As a stress physiologist and professional speaker, I work with a lot of highly accomplished people that despite all their successes, still struggle with sticking to new, healthy habits. The game changer comes when we break down the science behind how habits form and hack our way to doing things differently.
Researchers from MIT found that habits are neurological loops in our brain that consist of 3 basic components. The cue (you see a social media notification), the routine (you click into the app), and the reward (you get a burst of dopamine from knowing what the notification was about).
Step #1 to establish better habits begins with the cue. Researcher Peter Gollwitzer found that by planning and writing down when and where people were going to establish this new habit, they were significantly more likely to stick with it. For example, if my new habit is to read more, I might reframe it with an “If…then” to help my brain understand and recognize the cue differently. If I sit down on the couch at night (that’s the cue) , then I will pick up a book.
Now that I’ve reframed my “read more” habit with a cue for context I’m more likely to be triggered when I sit down on the couch. Good start!
Step #2 in forming and sticking to new habits addresses the routine portion of the neurological loop. You already have a ton of routines throughout your day that you’re likely not even conscious of (you check your phone when you first wake up, brush your teeth at night, have that morning cup of coffee while you read the news…) Whatever your routines are we can take advantage of these through a concept called habit stacking – made popular by James Clear in his book- Atomic habits. Here’s how it works – we link a new behavior that we want to establish to a habit we already have. For example, before I brush my teeth I will meditate for 1 min. Or after I lay down in my bed I will read for 10 mins. Using before and/or after to link a new habit with an already established one helps to solidify a new routine.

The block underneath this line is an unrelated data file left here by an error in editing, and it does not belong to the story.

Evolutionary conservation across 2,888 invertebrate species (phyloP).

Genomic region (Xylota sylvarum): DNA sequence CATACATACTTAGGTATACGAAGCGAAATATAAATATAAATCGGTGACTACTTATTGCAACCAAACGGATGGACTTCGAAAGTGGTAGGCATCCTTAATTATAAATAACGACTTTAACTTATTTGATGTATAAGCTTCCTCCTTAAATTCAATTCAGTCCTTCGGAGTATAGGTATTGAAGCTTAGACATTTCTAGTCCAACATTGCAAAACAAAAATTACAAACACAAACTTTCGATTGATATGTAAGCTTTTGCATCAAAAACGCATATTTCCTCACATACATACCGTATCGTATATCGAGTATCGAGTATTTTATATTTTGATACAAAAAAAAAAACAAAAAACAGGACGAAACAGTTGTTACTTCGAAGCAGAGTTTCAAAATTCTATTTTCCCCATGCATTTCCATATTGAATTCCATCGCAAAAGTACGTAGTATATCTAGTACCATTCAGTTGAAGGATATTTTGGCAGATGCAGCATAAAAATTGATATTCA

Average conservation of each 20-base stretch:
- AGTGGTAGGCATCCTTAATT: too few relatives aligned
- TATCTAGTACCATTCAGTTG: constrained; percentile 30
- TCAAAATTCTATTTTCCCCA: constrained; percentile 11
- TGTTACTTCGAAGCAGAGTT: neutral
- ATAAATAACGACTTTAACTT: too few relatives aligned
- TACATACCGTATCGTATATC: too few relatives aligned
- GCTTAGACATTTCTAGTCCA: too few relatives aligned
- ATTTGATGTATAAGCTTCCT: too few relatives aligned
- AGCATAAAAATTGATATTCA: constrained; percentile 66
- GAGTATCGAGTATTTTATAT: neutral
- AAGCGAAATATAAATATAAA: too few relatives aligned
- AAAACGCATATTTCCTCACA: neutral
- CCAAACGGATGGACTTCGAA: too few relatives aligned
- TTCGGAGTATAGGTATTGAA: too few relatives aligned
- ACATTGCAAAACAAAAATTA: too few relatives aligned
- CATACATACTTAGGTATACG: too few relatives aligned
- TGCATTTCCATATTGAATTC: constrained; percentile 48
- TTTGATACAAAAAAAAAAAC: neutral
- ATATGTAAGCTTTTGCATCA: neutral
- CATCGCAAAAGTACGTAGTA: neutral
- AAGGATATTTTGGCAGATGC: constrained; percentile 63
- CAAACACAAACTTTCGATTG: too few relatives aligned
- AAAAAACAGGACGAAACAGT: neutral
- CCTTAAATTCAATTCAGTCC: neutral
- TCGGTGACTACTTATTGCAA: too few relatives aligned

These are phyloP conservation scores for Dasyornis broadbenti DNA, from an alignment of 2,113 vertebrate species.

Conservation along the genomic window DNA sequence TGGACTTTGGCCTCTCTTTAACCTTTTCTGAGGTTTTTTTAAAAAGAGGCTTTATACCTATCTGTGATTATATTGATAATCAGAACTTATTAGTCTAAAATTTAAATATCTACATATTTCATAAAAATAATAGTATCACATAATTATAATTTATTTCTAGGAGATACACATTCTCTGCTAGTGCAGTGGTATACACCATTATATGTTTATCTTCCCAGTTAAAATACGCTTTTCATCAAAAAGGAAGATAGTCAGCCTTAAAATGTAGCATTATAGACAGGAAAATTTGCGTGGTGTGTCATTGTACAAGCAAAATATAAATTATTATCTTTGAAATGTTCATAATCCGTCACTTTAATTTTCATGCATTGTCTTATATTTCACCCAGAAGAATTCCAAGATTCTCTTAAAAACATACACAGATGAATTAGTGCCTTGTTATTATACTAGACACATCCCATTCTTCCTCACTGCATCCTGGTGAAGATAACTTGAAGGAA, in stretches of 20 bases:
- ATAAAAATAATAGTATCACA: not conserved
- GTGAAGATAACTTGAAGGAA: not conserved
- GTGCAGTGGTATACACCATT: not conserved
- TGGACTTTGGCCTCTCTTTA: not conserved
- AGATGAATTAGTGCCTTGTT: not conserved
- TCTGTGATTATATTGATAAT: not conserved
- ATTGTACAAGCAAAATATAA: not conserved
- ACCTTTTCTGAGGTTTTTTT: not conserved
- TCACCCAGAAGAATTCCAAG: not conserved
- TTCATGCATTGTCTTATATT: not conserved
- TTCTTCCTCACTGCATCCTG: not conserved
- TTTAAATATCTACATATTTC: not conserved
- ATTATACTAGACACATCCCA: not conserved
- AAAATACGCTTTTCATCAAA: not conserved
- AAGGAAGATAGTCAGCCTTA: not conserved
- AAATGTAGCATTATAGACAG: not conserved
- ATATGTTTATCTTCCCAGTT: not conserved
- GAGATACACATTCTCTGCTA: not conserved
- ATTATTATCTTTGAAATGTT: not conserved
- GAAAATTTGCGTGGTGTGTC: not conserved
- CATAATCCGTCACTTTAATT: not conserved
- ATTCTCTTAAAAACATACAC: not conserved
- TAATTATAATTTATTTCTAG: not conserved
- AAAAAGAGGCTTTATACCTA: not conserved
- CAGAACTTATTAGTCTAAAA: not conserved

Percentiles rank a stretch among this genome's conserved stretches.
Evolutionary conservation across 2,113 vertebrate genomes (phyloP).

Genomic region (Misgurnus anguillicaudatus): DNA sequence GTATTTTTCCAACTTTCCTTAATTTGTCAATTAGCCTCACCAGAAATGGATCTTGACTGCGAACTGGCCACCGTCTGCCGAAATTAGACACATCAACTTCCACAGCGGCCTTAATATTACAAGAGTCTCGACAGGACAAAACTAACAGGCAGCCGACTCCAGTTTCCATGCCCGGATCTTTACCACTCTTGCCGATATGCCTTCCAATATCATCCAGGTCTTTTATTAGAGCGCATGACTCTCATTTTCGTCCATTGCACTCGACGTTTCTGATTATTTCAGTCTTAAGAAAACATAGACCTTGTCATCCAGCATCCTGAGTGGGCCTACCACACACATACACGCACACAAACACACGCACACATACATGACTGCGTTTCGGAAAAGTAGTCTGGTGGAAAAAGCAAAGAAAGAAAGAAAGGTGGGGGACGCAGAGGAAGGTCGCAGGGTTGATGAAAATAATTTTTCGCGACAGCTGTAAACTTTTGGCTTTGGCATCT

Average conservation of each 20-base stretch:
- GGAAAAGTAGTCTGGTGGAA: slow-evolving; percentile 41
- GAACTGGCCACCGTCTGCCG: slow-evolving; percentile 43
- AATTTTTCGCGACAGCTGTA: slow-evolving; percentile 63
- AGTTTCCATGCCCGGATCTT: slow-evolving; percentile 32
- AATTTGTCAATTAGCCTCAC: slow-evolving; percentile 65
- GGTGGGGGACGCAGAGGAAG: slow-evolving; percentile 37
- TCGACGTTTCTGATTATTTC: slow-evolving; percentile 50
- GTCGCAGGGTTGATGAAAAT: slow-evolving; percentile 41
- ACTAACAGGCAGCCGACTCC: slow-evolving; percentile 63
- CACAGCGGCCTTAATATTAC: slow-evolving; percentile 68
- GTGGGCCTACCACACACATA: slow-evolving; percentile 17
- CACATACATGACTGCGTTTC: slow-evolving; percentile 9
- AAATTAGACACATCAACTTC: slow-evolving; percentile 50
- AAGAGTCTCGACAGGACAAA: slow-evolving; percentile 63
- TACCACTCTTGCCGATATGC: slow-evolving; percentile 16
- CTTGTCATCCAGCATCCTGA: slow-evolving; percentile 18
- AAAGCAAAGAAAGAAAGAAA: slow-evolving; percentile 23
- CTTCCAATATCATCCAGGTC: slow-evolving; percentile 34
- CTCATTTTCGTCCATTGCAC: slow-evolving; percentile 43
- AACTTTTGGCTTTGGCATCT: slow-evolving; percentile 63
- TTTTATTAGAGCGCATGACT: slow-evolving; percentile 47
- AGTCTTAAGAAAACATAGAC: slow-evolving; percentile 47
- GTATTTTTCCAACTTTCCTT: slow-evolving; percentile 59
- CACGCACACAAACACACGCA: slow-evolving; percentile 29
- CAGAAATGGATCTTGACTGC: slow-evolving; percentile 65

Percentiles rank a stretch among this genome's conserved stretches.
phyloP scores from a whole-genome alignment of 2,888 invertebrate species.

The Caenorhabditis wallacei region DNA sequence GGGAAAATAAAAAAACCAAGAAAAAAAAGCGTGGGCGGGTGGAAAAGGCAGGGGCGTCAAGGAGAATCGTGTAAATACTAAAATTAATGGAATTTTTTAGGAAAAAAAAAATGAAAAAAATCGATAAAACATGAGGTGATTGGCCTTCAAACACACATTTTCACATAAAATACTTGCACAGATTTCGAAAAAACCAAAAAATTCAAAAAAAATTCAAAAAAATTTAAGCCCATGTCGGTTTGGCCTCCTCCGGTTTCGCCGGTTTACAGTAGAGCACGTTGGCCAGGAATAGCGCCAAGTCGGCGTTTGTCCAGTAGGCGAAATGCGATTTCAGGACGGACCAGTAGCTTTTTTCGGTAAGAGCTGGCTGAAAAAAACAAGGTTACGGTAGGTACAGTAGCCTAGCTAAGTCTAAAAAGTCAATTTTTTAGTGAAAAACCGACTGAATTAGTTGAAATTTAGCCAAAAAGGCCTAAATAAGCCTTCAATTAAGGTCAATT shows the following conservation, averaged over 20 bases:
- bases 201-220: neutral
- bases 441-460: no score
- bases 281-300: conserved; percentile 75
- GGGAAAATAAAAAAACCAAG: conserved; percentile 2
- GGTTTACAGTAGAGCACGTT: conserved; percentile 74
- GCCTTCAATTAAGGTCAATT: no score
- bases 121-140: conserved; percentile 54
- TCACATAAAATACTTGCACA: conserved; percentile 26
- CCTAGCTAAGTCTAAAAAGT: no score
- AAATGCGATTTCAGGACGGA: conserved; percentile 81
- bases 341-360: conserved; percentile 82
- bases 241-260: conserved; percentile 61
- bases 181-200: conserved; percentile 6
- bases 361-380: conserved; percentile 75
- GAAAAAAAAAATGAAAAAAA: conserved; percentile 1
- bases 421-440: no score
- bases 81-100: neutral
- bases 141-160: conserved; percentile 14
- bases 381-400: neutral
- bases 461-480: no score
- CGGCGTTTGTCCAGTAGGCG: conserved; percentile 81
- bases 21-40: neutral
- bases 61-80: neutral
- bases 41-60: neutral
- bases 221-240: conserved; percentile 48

Finally, we get to the reward portion of the habit neurological loop – Step #3. Stanford behavioral psychologist BJ Fogg has found the one thing that helps people stick to new habits more than anything else? Celebration. Celebrating right after you complete your habit triggers teh reward pathway which stimulates you to feel better and starts the cycle of the habit itself being intrinsically rewarding. Fogg suggests that habits aren’t about repetition, or frequency or fairy dust, it’s all about EMOTIONS. Emotions create habits. So if you want your new habit to stick, start celebrating! Here are a few ways he suggests you start:
- Do a physical movement — Thumbs up, fist pump, clapping, a victory dance (ya’ll already know that’s my favorite).
- Say something encouraging out loud yourself — ”Awesome!”, ”Bingo!” or ”Good job!”
- Imagine a roaring crown and smile back at their applause.
Until next time, live more, fear(less)!